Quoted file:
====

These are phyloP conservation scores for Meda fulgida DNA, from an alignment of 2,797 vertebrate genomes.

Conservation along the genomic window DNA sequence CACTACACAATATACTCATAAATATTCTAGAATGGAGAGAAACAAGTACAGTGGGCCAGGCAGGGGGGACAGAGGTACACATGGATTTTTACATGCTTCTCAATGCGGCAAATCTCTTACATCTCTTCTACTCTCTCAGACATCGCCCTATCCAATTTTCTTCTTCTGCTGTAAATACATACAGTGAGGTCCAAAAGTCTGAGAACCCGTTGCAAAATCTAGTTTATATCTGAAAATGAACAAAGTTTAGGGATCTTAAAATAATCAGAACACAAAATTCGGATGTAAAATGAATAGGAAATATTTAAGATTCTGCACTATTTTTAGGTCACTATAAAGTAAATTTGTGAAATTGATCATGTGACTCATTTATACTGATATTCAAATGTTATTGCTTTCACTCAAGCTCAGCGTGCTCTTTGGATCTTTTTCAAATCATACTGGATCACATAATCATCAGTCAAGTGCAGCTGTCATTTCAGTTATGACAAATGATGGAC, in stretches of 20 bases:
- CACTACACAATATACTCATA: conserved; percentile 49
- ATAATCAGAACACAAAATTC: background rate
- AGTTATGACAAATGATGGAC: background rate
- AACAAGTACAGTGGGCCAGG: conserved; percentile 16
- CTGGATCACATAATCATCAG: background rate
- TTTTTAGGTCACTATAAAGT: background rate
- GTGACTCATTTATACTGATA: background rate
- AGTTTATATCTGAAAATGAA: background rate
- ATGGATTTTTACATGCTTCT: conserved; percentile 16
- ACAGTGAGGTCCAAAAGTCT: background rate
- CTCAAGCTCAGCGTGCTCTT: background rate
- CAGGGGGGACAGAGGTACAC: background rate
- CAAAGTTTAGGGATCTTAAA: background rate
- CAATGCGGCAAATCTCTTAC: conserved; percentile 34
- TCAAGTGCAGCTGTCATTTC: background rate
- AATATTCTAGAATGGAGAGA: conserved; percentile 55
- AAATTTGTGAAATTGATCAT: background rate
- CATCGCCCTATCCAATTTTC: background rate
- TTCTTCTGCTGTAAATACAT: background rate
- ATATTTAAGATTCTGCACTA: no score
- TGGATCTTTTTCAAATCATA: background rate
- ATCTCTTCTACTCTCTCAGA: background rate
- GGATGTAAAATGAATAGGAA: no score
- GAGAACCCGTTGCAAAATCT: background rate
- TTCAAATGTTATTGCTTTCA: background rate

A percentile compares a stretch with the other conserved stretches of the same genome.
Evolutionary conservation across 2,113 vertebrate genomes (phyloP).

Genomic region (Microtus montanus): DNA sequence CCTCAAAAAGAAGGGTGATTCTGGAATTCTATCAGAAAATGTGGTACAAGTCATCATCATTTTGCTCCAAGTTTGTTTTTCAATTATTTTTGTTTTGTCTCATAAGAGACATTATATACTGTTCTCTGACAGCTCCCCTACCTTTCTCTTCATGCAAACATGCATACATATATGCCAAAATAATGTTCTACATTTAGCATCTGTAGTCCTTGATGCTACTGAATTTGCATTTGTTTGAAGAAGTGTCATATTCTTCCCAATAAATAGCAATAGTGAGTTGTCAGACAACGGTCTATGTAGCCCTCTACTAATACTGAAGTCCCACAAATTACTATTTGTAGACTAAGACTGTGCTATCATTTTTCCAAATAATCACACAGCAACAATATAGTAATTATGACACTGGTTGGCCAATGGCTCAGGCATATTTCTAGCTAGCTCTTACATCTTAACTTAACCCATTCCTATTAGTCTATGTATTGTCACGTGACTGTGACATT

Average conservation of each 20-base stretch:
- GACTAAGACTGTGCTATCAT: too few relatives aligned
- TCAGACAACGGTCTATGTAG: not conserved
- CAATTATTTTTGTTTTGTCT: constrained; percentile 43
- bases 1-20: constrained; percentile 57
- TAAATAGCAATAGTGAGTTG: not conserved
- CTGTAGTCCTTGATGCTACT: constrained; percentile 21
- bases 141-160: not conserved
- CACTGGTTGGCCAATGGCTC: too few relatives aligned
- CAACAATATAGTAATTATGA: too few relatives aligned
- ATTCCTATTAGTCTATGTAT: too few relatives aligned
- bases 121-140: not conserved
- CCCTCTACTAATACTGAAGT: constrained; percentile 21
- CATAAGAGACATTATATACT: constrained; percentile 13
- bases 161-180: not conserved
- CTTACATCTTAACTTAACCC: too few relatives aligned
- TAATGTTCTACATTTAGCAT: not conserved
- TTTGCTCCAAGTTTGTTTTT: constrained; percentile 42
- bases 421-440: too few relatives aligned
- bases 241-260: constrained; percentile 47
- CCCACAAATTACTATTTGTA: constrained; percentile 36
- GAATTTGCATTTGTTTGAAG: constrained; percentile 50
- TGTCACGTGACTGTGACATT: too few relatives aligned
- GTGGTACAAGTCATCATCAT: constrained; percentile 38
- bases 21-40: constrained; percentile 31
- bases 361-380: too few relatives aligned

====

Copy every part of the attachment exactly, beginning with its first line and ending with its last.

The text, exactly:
These are phyloP conservation scores for Meda fulgida DNA, from an alignment of 2,797 vertebrate genomes.

Conservation along the genomic window DNA sequence CACTACACAATATACTCATAAATATTCTAGAATGGAGAGAAACAAGTACAGTGGGCCAGGCAGGGGGGACAGAGGTACACATGGATTTTTACATGCTTCTCAATGCGGCAAATCTCTTACATCTCTTCTACTCTCTCAGACATCGCCCTATCCAATTTTCTTCTTCTGCTGTAAATACATACAGTGAGGTCCAAAAGTCTGAGAACCCGTTGCAAAATCTAGTTTATATCTGAAAATGAACAAAGTTTAGGGATCTTAAAATAATCAGAACACAAAATTCGGATGTAAAATGAATAGGAAATATTTAAGATTCTGCACTATTTTTAGGTCACTATAAAGTAAATTTGTGAAATTGATCATGTGACTCATTTATACTGATATTCAAATGTTATTGCTTTCACTCAAGCTCAGCGTGCTCTTTGGATCTTTTTCAAATCATACTGGATCACATAATCATCAGTCAAGTGCAGCTGTCATTTCAGTTATGACAAATGATGGAC, in stretches of 20 bases:
- CACTACACAATATACTCATA: conserved; percentile 49
- ATAATCAGAACACAAAATTC: background rate
- AGTTATGACAAATGATGGAC: background rate
- AACAAGTACAGTGGGCCAGG: conserved; percentile 16
- CTGGATCACATAATCATCAG: background rate
- TTTTTAGGTCACTATAAAGT: background rate
- GTGACTCATTTATACTGATA: background rate
- AGTTTATATCTGAAAATGAA: background rate
- ATGGATTTTTACATGCTTCT: conserved; percentile 16
- ACAGTGAGGTCCAAAAGTCT: background rate
- CTCAAGCTCAGCGTGCTCTT: background rate
- CAGGGGGGACAGAGGTACAC: background rate
- CAAAGTTTAGGGATCTTAAA: background rate
- CAATGCGGCAAATCTCTTAC: conserved; percentile 34
- TCAAGTGCAGCTGTCATTTC: background rate
- AATATTCTAGAATGGAGAGA: conserved; percentile 55
- AAATTTGTGAAATTGATCAT: background rate
- CATCGCCCTATCCAATTTTC: background rate
- TTCTTCTGCTGTAAATACAT: background rate
- ATATTTAAGATTCTGCACTA: no score
- TGGATCTTTTTCAAATCATA: background rate
- ATCTCTTCTACTCTCTCAGA: background rate
- GGATGTAAAATGAATAGGAA: no score
- GAGAACCCGTTGCAAAATCT: background rate
- TTCAAATGTTATTGCTTTCA: background rate

A percentile compares a stretch with the other conserved stretches of the same genome.
Evolutionary conservation across 2,113 vertebrate genomes (phyloP).

Genomic region (Microtus montanus): DNA sequence CCTCAAAAAGAAGGGTGATTCTGGAATTCTATCAGAAAATGTGGTACAAGTCATCATCATTTTGCTCCAAGTTTGTTTTTCAATTATTTTTGTTTTGTCTCATAAGAGACATTATATACTGTTCTCTGACAGCTCCCCTACCTTTCTCTTCATGCAAACATGCATACATATATGCCAAAATAATGTTCTACATTTAGCATCTGTAGTCCTTGATGCTACTGAATTTGCATTTGTTTGAAGAAGTGTCATATTCTTCCCAATAAATAGCAATAGTGAGTTGTCAGACAACGGTCTATGTAGCCCTCTACTAATACTGAAGTCCCACAAATTACTATTTGTAGACTAAGACTGTGCTATCATTTTTCCAAATAATCACACAGCAACAATATAGTAATTATGACACTGGTTGGCCAATGGCTCAGGCATATTTCTAGCTAGCTCTTACATCTTAACTTAACCCATTCCTATTAGTCTATGTATTGTCACGTGACTGTGACATT

Average conservation of each 20-base stretch:
- GACTAAGACTGTGCTATCAT: too few relatives aligned
- TCAGACAACGGTCTATGTAG: not conserved
- CAATTATTTTTGTTTTGTCT: constrained; percentile 43
- bases 1-20: constrained; percentile 57
- TAAATAGCAATAGTGAGTTG: not conserved
- CTGTAGTCCTTGATGCTACT: constrained; percentile 21
- bases 141-160: not conserved
- CACTGGTTGGCCAATGGCTC: too few relatives aligned
- CAACAATATAGTAATTATGA: too few relatives aligned
- ATTCCTATTAGTCTATGTAT: too few relatives aligned
- bases 121-140: not conserved
- CCCTCTACTAATACTGAAGT: constrained; percentile 21
- CATAAGAGACATTATATACT: constrained; percentile 13
- bases 161-180: not conserved
- CTTACATCTTAACTTAACCC: too few relatives aligned
- TAATGTTCTACATTTAGCAT: not conserved
- TTTGCTCCAAGTTTGTTTTT: constrained; percentile 42
- bases 421-440: too few relatives aligned
- bases 241-260: constrained; percentile 47
- CCCACAAATTACTATTTGTA: constrained; percentile 36
- GAATTTGCATTTGTTTGAAG: constrained; percentile 50
- TGTCACGTGACTGTGACATT: too few relatives aligned
- GTGGTACAAGTCATCATCAT: constrained; percentile 38
- bases 21-40: constrained; percentile 31
- bases 361-380: too few relatives aligned